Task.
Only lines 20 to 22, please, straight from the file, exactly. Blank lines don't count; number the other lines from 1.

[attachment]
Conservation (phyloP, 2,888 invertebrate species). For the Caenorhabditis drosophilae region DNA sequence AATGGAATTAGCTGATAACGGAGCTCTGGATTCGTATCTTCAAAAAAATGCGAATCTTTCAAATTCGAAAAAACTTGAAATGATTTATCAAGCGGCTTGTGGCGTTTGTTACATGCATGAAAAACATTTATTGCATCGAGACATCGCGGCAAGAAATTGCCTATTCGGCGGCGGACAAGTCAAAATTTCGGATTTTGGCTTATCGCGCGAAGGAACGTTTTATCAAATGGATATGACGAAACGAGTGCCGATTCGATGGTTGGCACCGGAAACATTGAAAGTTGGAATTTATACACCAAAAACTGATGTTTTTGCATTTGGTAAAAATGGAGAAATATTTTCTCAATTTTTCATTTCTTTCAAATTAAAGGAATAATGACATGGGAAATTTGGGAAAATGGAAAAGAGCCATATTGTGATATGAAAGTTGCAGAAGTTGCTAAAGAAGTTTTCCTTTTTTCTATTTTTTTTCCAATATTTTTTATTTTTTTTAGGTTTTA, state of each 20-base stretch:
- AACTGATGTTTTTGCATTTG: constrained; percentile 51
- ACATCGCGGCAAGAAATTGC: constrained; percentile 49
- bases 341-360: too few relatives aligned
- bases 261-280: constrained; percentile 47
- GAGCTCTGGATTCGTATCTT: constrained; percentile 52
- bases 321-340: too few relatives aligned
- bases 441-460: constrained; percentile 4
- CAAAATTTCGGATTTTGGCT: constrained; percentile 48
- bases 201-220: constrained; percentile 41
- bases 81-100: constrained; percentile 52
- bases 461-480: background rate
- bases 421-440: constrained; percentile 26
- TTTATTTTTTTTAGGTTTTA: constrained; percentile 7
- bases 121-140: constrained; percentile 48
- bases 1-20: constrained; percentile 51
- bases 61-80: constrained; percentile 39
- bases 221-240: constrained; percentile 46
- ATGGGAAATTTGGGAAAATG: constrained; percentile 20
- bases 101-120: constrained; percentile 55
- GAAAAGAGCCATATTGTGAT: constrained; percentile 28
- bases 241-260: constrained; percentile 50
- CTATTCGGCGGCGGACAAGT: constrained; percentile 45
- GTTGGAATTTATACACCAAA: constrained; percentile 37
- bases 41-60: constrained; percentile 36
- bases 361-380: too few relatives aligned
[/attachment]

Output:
- bases 101-120: constrained; percentile 55
- GAAAAGAGCCATATTGTGAT: constrained; percentile 28
- bases 241-260: constrained; percentile 50